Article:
How to taste wine: a sommelier’s guide

By Eliza Campbell

Sommelier, writer and wine judge Matt Dunne knows a thing or two about wine tasting. His top tip? Make up your own mind.

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With wine, it goes beyond flavour – it's that feeling or make your own mind up. 
    Matt Dunne’s stellar career as a sommelier, wine ambassador and wine judge had a very grassroots beginning. “I got into wine just by working in restaurants,” he says. “I worked with the teams putting together the wine lists and tasted with them. It got me inspired.” Then, in 2001 after his first vintage, Matt’s obsession was solidified “It made me realise that I wanted to work in wine and I wanted to be an expert.” 

    Fast forward a couple of decades, and Matt Dunne has been responsible for the wine lists in some of our best restaurants – including Aria, Bea at Barangaroo House and Chiswick Woollahra. “I’ve always loved the joy of taking someone on the wine experience. That’s why I work in wine and food.” As former head sommelier at the Solotel group, an accomplished wine reviewer and judge, Matt has developed his own wine tasting methodology.  These are his tips:

  • 1. Taste, don’t sip
  • Start with the basics: sight, aroma and taste – but makes sure you take a full swig, says Matt.

    “The biggest mistake people make is when they sip wine like coffee – they’re only really touching the front of their tongue. You’ve got different receptors in different places – bitter, salty, sweet – if you don’t coat your whole palate, you’re not going to get the full sensory experience when it comes to tasting.” 

  • 2. Make note of the B.L.I.C.
  • Balance: Are the elements of the wine working in harmony? 
  • Length: How long can you taste the wine on your palate after swallowing?
  • Intensity: How powerful are the flavour characteristics on the palate or nose?
  • Complexity: Does the wine have a mix of primary, secondary and tertiary characteristics?

  • "When it comes to a wine being good or great, it’s all about length for me – that refers to how long you can taste the wine after you’ve actually tried it. You should be able to taste a good wine 20-30 seconds after you’ve tried it. It stays on the palate and draws you back for a second sip or glass.”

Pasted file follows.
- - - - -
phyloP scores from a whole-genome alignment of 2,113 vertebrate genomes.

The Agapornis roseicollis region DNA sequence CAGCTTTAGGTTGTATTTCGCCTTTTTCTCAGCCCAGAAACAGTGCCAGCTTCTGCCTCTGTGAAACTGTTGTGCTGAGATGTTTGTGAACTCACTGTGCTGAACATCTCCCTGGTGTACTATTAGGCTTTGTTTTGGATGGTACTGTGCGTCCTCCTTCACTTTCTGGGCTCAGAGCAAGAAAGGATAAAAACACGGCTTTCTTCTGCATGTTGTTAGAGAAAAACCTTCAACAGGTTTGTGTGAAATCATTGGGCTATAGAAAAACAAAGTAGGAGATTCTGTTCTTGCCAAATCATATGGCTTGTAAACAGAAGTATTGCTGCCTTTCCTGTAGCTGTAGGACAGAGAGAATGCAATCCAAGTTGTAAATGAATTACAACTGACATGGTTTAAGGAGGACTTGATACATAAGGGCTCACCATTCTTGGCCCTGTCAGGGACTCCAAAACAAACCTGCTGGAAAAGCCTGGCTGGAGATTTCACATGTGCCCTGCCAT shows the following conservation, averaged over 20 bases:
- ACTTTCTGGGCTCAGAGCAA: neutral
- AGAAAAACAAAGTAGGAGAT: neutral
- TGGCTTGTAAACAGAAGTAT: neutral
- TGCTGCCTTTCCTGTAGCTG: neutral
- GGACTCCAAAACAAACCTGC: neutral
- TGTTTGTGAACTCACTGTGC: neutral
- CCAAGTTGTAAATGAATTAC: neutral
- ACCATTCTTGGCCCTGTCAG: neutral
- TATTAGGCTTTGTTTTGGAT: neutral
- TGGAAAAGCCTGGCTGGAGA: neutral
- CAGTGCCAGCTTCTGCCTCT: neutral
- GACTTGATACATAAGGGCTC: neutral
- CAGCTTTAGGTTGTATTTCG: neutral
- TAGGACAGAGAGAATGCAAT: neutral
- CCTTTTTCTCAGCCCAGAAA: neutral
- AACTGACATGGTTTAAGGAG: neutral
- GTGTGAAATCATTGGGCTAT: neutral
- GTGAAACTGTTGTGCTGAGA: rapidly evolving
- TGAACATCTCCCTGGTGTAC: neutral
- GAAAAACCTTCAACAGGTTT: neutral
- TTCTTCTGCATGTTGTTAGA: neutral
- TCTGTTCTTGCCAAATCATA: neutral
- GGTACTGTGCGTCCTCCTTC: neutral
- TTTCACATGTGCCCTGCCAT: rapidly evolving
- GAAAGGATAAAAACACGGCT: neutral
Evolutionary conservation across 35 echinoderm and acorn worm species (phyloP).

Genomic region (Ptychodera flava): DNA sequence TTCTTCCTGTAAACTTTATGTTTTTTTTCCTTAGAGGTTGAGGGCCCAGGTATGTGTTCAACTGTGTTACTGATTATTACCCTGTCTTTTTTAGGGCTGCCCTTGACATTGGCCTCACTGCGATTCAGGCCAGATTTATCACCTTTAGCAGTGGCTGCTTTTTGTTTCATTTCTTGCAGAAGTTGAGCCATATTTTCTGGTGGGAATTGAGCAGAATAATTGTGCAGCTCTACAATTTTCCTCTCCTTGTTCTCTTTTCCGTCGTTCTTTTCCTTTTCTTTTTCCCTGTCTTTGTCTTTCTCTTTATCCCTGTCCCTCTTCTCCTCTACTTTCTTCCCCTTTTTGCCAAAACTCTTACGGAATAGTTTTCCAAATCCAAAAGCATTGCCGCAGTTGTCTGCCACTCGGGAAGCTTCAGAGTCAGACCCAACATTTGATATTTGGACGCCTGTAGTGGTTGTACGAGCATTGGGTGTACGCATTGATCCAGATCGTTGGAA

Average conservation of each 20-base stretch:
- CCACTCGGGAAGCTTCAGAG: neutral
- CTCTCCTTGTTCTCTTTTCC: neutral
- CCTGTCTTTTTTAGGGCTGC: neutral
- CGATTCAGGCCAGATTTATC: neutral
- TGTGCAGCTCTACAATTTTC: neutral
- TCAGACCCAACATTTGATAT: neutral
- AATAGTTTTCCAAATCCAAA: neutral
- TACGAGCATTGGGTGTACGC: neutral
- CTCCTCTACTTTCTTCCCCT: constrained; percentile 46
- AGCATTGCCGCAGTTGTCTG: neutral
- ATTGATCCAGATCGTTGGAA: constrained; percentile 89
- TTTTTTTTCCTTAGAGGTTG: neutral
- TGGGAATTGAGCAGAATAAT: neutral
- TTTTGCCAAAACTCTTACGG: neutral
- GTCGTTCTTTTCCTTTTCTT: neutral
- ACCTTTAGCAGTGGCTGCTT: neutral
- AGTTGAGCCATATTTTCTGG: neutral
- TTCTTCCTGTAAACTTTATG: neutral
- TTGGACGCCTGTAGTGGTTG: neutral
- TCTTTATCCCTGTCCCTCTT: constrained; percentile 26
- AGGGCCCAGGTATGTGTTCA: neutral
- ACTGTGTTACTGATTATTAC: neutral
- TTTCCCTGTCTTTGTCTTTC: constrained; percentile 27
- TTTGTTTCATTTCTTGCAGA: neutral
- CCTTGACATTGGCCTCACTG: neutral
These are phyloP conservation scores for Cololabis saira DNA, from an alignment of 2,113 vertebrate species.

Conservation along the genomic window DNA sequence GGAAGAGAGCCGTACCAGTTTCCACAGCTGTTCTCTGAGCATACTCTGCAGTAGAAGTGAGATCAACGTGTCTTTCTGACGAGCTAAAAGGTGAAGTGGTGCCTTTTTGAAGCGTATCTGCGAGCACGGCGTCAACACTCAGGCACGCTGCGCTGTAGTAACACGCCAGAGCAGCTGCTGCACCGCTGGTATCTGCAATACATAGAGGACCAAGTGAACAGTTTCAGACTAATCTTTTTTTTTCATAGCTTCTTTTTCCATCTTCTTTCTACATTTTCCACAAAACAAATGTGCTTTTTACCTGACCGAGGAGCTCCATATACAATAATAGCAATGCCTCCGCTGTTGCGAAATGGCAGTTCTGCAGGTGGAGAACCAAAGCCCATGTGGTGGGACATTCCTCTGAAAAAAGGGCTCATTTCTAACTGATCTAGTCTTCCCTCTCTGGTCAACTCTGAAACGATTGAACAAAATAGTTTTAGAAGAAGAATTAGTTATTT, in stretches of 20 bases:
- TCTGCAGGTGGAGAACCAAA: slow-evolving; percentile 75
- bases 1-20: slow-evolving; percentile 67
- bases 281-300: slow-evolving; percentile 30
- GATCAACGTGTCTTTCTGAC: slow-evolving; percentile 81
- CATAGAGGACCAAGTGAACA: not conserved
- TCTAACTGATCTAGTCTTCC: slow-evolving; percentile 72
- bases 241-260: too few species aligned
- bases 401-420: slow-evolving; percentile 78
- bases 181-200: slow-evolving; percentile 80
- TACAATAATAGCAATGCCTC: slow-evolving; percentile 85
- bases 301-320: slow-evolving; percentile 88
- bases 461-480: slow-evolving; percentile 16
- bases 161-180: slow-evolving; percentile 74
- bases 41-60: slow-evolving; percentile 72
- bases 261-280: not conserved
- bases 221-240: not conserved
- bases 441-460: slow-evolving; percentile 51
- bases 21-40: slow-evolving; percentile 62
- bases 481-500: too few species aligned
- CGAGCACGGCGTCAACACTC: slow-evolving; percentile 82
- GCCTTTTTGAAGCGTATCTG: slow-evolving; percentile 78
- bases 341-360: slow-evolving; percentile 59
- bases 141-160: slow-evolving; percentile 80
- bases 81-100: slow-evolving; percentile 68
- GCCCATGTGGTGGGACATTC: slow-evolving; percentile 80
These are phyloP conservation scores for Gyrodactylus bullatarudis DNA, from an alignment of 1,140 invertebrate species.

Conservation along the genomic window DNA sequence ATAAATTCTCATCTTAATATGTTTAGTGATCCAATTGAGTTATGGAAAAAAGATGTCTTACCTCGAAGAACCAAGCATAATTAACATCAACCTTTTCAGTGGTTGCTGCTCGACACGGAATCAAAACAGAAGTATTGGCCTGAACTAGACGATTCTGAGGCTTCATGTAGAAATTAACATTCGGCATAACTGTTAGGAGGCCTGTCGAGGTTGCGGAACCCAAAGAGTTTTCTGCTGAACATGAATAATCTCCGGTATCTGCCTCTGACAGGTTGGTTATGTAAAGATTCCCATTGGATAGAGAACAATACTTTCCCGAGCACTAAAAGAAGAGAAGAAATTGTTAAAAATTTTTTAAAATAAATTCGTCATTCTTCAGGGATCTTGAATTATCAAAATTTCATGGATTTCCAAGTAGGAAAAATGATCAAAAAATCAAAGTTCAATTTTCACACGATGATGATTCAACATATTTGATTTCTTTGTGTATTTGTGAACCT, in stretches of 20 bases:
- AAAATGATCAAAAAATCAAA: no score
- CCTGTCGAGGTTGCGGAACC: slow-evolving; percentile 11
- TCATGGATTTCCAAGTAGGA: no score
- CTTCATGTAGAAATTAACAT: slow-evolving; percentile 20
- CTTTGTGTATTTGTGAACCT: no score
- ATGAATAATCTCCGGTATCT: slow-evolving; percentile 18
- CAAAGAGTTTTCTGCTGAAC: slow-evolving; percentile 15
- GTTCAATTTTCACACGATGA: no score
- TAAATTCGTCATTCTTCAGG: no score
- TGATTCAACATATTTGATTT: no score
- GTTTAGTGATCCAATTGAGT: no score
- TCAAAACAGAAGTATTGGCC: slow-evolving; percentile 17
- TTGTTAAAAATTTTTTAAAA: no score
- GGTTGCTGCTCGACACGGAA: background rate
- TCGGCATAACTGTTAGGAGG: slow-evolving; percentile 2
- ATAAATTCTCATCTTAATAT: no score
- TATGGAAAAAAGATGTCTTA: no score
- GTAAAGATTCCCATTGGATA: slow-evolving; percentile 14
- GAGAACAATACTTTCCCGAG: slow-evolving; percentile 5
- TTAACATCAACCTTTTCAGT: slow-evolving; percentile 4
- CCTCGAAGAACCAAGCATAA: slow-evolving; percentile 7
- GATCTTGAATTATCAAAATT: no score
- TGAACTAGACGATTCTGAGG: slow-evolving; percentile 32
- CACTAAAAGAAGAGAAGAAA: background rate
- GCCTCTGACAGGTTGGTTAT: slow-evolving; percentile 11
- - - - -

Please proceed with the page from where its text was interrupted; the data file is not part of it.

• 3. Know your varietals
  • Matts advice on judging a wine is to first understand what constitutes a typical example of varietal or style and what characteristics you should be looking for.

    “You need to determine: is this wine a good example of the variety? Or is it one of those polarising wines that’s hard to comprehend?” says Matt.

  • 4. Get the glass right 
  • As an ambassador for Plumm, Matt is all about style-specific glassware. “Glasses need to look great and feel great, but also give you the best experience,” says Matt. “It’s like when you play or listen to music – if you don’t have good acoustics, then it’s not going to do the sounds justice. It’s the same thing with wine and glassware. if you’ve got a sparkling wine and you drink it in a burgundy glass, instead of a champagne glass, you’re not doing that wine any favours.”

  • 5. Make your mind up
  • “With wine, it goes beyond flavour. It’s that feeling or emotion, it could be who you’re with or where you’re at in your life and what you’re celebrating – those things will impact the way you see a wine.” Matt says.

    “Tasting notes are great, [they’re] a good guide and can really make or break your purchase. But at the end of the day, it's someone’s opinion. Everyone’s palate is different, so make your own mind up about how a wine tastes. Have your own opinion.” 

    Read more about understanding tasting notes (and writing you own) here. Rate your favourite wines and keep track of your notes with the Halliday Virtual Cellar.

    For more information on how to taste wine, visit our Wine Companion Resources hub. 

    Top image: Photography by Kitti Gould